American Elections and Campaigns – The 1970s: From Corruption to Stagnation

After a full four-year term, Nixon unanimously earned the Republican nomination for president in the 1972 election. His presidency was generally well-received for several reasons. In diplomacy, Nixon managed to open communications with the People’s Republic of China, and heralded the era of détente - a de-escalation of Cold War tensions - with the Soviet … Continue reading American Elections and Campaigns – The 1970s: From Corruption to Stagnation

American Elections and Campaigns – Divisions of the 1960s

The 1960s saw the United States go through several long-term changes in its political and social characteristics, and have been generally described by historians as a decade of domestic and foreign instability. John F. Kennedy maintained a generally-consistent approval level during his presidency. Through 1961 to 1963, he led the United States through the Cuban … Continue reading American Elections and Campaigns – Divisions of the 1960s

American Elections and Campaigns – The 1960s: “Firsts for the New Decade”

The presidential election of 1960 brought with it a pair of “firsts” for American politics. It was the first presidential election with the new states of Alaska and Hawaii, and the first where both candidates were born in the 20th century. John F. Kennedy - a Navy veteran and Democratic Senator from Massachusetts - faced … Continue reading American Elections and Campaigns – The 1960s: “Firsts for the New Decade”

American Elections and Campaigns – The 1950s: “Selling the Presidency like cereal…”

While the television had been used previously in politics, the 1952 presidential election was the first that saw both mainline parties using the medium prominently. After declining the offer in the previous election, Dwight D. Eisenhower agreed to run for president in 1952 on the Republican ticket. Adlai Stevenson II - the grandson of William … Continue reading American Elections and Campaigns – The 1950s: “Selling the Presidency like cereal…”

American Elections and Campaigns – 1945 to 1948: The Onset of Television and the Cold War

After the radio’s ascent to global prominence in the early 20th century, the television was the next major step in telecommunications technology. Much like the radio, the earliest television prototypes emerged among different inventors and scientists across the world in the 19th century. While their methods differed, the common idea was to transmit moving images … Continue reading American Elections and Campaigns – 1945 to 1948: The Onset of Television and the Cold War

American Elections and Campaigns – 1900 to 1945: Campaigning Over the Air Waves

Left: Advertisement for the Hearst Newspaper chain, c. 1920. (Public Domain) Advertisement promoting music concerts broadcasted over the radio, c. 1920. (Public Domain) The evolution of technology has historically progressed alongside changes in mass media and politics. American elections and campaigns are no exceptions to this trend, as the newspaper reigned supreme in mass media … Continue reading American Elections and Campaigns – 1900 to 1945: Campaigning Over the Air Waves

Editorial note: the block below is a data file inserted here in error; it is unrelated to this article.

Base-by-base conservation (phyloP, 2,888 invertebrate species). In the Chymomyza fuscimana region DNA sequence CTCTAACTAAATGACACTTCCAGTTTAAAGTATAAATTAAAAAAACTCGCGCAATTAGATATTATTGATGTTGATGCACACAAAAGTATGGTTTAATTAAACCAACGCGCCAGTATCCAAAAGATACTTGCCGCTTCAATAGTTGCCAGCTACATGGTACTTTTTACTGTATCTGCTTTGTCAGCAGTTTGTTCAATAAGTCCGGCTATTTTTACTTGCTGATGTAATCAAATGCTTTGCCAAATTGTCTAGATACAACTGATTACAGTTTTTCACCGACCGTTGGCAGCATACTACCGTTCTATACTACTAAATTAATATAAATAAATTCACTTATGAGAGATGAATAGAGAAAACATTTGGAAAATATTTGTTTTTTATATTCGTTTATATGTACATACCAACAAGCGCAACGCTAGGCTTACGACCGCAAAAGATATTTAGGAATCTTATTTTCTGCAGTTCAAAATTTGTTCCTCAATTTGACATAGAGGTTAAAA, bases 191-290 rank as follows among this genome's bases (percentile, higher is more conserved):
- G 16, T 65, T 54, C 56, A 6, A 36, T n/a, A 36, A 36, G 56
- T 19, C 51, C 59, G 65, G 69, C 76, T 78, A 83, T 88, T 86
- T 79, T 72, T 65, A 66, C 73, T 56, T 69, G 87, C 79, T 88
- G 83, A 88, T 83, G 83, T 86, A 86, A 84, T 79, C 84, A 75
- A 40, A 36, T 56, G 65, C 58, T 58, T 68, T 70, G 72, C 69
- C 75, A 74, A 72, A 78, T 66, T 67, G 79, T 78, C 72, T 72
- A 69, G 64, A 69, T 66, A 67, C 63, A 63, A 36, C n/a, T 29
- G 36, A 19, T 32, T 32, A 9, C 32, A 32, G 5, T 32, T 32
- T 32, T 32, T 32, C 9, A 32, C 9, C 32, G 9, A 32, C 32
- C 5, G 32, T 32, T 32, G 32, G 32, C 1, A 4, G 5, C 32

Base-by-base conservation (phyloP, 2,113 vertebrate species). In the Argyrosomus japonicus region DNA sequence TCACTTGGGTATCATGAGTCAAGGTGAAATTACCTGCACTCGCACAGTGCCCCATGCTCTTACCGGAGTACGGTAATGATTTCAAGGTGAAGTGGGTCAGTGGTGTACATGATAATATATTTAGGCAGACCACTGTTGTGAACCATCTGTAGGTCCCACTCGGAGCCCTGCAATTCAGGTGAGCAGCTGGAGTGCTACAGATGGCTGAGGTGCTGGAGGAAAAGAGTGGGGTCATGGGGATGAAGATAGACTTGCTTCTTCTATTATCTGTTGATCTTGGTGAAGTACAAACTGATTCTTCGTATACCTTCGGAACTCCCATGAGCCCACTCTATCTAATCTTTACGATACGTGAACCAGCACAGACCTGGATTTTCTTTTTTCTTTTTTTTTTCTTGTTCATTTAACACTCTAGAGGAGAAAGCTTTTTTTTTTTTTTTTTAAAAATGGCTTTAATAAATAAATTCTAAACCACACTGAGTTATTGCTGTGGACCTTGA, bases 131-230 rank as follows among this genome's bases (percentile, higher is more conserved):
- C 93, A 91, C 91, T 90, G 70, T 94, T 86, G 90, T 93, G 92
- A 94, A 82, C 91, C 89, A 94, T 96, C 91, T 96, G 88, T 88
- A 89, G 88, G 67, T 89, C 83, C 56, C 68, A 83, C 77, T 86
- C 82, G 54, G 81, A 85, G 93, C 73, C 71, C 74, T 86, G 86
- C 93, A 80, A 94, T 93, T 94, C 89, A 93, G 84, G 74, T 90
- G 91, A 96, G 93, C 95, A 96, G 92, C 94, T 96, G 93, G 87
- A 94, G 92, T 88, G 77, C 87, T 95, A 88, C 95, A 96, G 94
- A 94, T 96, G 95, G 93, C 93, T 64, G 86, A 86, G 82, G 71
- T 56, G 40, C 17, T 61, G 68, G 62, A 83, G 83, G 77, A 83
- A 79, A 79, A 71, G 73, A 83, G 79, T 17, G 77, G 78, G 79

American Elections and Campaigns – 1865 to 1900: Postbellum Partisanship, Campaigning, and Infighting

Portrait photograph of James A. Garfield, c. 1870. (Library of Congress) Portrait of Winfield S. Hancock, c. 1870. (Library of Congress) The four decades after the Civil War’s end saw a major increase in newspaper circulation. Due to the partisan divide between the Union and the Confederacy in the war, newspapers that already had political … Continue reading American Elections and Campaigns – 1865 to 1900: Postbellum Partisanship, Campaigning, and Infighting

American Elections and Campaigns – 1800 to 1865: Politics in the Antebellum Press

Through the constant changes in American party politics, newspapers remained the preeminent medium of communicating complex thoughts in the 19th century. At the time, the majority of newspapers were either run by private businesses or political organizations. One of the earlier newspapers that was designed to support one specific president was the National Intelligencer. Established … Continue reading American Elections and Campaigns – 1800 to 1865: Politics in the Antebellum Press

American Elections and Campaigns – 1828: “A Sign of Things to Come.”

The United States in the 19th century saw major changes take hold on the political, social, industrial, and electoral level. In 1804, the Twelfth Amendment to the Constitution made a series of revisions to the Electoral College, including the individual elections of both a presidential candidate and a vice presidential candidate. For changes in political … Continue reading American Elections and Campaigns – 1828: “A Sign of Things to Come.”

American Elections and Campaigns – 1788 to 1800: The Rise of Political Factions in the Early Republic

The first presidential election in the United States was held in 1788. George Washington - the commander of the Continental Army in the American Revolution - had recently announced his return from retirement, whereupon he agreed to run for President. As the Constitution was still being ratified by the states, the inner workings of the … Continue reading American Elections and Campaigns – 1788 to 1800: The Rise of Political Factions in the Early Republic